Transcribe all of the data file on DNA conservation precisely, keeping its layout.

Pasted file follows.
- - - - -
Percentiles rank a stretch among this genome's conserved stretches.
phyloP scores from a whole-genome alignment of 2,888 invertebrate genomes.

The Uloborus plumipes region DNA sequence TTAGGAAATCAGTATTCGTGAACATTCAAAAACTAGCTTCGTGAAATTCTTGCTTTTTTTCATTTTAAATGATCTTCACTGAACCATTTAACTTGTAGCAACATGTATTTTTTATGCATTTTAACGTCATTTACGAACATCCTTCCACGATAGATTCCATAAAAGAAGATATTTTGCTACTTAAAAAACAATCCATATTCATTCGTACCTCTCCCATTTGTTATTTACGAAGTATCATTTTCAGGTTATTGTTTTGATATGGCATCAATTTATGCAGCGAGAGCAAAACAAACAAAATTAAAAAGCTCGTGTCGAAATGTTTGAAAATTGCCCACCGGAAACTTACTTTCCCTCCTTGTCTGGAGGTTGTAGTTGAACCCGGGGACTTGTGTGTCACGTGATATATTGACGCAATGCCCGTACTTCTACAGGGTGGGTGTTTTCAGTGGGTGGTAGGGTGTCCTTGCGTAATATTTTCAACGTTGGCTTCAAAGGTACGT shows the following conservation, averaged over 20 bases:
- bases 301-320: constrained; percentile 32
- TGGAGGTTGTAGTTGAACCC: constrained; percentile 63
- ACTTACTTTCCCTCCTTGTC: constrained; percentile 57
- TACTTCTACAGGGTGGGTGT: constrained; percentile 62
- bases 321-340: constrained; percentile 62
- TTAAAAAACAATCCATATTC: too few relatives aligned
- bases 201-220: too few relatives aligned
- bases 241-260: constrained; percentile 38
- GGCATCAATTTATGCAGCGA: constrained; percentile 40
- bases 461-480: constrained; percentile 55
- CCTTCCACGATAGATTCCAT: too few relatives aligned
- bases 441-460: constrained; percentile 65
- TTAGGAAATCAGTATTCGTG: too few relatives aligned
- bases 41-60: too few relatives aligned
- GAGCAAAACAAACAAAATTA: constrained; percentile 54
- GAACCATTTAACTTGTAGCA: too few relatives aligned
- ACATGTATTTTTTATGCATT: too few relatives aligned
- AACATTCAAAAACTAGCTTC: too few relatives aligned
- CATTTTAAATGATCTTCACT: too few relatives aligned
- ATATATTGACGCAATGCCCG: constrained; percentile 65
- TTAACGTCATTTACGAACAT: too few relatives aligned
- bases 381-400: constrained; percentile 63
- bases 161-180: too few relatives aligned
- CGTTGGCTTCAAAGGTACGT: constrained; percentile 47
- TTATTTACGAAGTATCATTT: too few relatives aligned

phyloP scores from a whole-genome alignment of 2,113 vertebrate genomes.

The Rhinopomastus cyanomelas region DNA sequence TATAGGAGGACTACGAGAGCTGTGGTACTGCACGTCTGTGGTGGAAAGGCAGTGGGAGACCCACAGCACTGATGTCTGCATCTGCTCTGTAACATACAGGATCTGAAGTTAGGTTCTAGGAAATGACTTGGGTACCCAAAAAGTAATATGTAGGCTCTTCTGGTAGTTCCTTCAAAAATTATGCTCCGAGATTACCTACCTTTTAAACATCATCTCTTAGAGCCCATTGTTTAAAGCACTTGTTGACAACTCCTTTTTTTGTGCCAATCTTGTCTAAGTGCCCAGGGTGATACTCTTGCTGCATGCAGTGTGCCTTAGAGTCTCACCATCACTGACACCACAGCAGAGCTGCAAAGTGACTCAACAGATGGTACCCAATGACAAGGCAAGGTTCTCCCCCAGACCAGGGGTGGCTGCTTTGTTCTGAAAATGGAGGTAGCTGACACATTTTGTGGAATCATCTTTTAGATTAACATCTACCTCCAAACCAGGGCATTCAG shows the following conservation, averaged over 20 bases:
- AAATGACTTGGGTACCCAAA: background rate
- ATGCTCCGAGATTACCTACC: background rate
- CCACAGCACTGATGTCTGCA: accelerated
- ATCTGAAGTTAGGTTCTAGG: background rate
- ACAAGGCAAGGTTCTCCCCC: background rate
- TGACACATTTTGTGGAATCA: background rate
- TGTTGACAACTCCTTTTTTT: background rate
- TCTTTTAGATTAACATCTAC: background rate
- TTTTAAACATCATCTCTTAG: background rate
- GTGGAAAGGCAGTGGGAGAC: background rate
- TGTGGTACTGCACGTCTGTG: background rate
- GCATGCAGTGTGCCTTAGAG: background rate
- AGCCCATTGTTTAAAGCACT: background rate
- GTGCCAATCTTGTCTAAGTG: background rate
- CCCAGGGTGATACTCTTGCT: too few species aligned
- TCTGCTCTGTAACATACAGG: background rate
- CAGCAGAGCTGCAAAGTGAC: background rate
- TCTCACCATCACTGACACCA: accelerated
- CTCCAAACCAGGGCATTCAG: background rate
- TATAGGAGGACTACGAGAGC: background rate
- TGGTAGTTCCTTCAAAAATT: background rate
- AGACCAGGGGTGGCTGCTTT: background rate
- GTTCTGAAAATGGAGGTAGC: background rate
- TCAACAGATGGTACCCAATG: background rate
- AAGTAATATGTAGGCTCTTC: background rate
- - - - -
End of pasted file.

Percentiles rank a stretch among this genome's conserved stretches.
phyloP scores from a whole-genome alignment of 2,888 invertebrate genomes.

The Uloborus plumipes region DNA sequence TTAGGAAATCAGTATTCGTGAACATTCAAAAACTAGCTTCGTGAAATTCTTGCTTTTTTTCATTTTAAATGATCTTCACTGAACCATTTAACTTGTAGCAACATGTATTTTTTATGCATTTTAACGTCATTTACGAACATCCTTCCACGATAGATTCCATAAAAGAAGATATTTTGCTACTTAAAAAACAATCCATATTCATTCGTACCTCTCCCATTTGTTATTTACGAAGTATCATTTTCAGGTTATTGTTTTGATATGGCATCAATTTATGCAGCGAGAGCAAAACAAACAAAATTAAAAAGCTCGTGTCGAAATGTTTGAAAATTGCCCACCGGAAACTTACTTTCCCTCCTTGTCTGGAGGTTGTAGTTGAACCCGGGGACTTGTGTGTCACGTGATATATTGACGCAATGCCCGTACTTCTACAGGGTGGGTGTTTTCAGTGGGTGGTAGGGTGTCCTTGCGTAATATTTTCAACGTTGGCTTCAAAGGTACGT shows the following conservation, averaged over 20 bases:
- bases 301-320: constrained; percentile 32
- TGGAGGTTGTAGTTGAACCC: constrained; percentile 63
- ACTTACTTTCCCTCCTTGTC: constrained; percentile 57
- TACTTCTACAGGGTGGGTGT: constrained; percentile 62
- bases 321-340: constrained; percentile 62
- TTAAAAAACAATCCATATTC: too few relatives aligned
- bases 201-220: too few relatives aligned
- bases 241-260: constrained; percentile 38
- GGCATCAATTTATGCAGCGA: constrained; percentile 40
- bases 461-480: constrained; percentile 55
- CCTTCCACGATAGATTCCAT: too few relatives aligned
- bases 441-460: constrained; percentile 65
- TTAGGAAATCAGTATTCGTG: too few relatives aligned
- bases 41-60: too few relatives aligned
- GAGCAAAACAAACAAAATTA: constrained; percentile 54
- GAACCATTTAACTTGTAGCA: too few relatives aligned
- ACATGTATTTTTTATGCATT: too few relatives aligned
- AACATTCAAAAACTAGCTTC: too few relatives aligned
- CATTTTAAATGATCTTCACT: too few relatives aligned
- ATATATTGACGCAATGCCCG: constrained; percentile 65
- TTAACGTCATTTACGAACAT: too few relatives aligned
- bases 381-400: constrained; percentile 63
- bases 161-180: too few relatives aligned
- CGTTGGCTTCAAAGGTACGT: constrained; percentile 47
- TTATTTACGAAGTATCATTT: too few relatives aligned

phyloP scores from a whole-genome alignment of 2,113 vertebrate genomes.

The Rhinopomastus cyanomelas region DNA sequence TATAGGAGGACTACGAGAGCTGTGGTACTGCACGTCTGTGGTGGAAAGGCAGTGGGAGACCCACAGCACTGATGTCTGCATCTGCTCTGTAACATACAGGATCTGAAGTTAGGTTCTAGGAAATGACTTGGGTACCCAAAAAGTAATATGTAGGCTCTTCTGGTAGTTCCTTCAAAAATTATGCTCCGAGATTACCTACCTTTTAAACATCATCTCTTAGAGCCCATTGTTTAAAGCACTTGTTGACAACTCCTTTTTTTGTGCCAATCTTGTCTAAGTGCCCAGGGTGATACTCTTGCTGCATGCAGTGTGCCTTAGAGTCTCACCATCACTGACACCACAGCAGAGCTGCAAAGTGACTCAACAGATGGTACCCAATGACAAGGCAAGGTTCTCCCCCAGACCAGGGGTGGCTGCTTTGTTCTGAAAATGGAGGTAGCTGACACATTTTGTGGAATCATCTTTTAGATTAACATCTACCTCCAAACCAGGGCATTCAG shows the following conservation, averaged over 20 bases:
- AAATGACTTGGGTACCCAAA: background rate
- ATGCTCCGAGATTACCTACC: background rate
- CCACAGCACTGATGTCTGCA: accelerated
- ATCTGAAGTTAGGTTCTAGG: background rate
- ACAAGGCAAGGTTCTCCCCC: background rate
- TGACACATTTTGTGGAATCA: background rate
- TGTTGACAACTCCTTTTTTT: background rate
- TCTTTTAGATTAACATCTAC: background rate
- TTTTAAACATCATCTCTTAG: background rate
- GTGGAAAGGCAGTGGGAGAC: background rate
- TGTGGTACTGCACGTCTGTG: background rate
- GCATGCAGTGTGCCTTAGAG: background rate
- AGCCCATTGTTTAAAGCACT: background rate
- GTGCCAATCTTGTCTAAGTG: background rate
- CCCAGGGTGATACTCTTGCT: too few species aligned
- TCTGCTCTGTAACATACAGG: background rate
- CAGCAGAGCTGCAAAGTGAC: background rate
- TCTCACCATCACTGACACCA: accelerated
- CTCCAAACCAGGGCATTCAG: background rate
- TATAGGAGGACTACGAGAGC: background rate
- TGGTAGTTCCTTCAAAAATT: background rate
- AGACCAGGGGTGGCTGCTTT: background rate
- GTTCTGAAAATGGAGGTAGC: background rate
- TCAACAGATGGTACCCAATG: background rate
- AAGTAATATGTAGGCTCTTC: background rate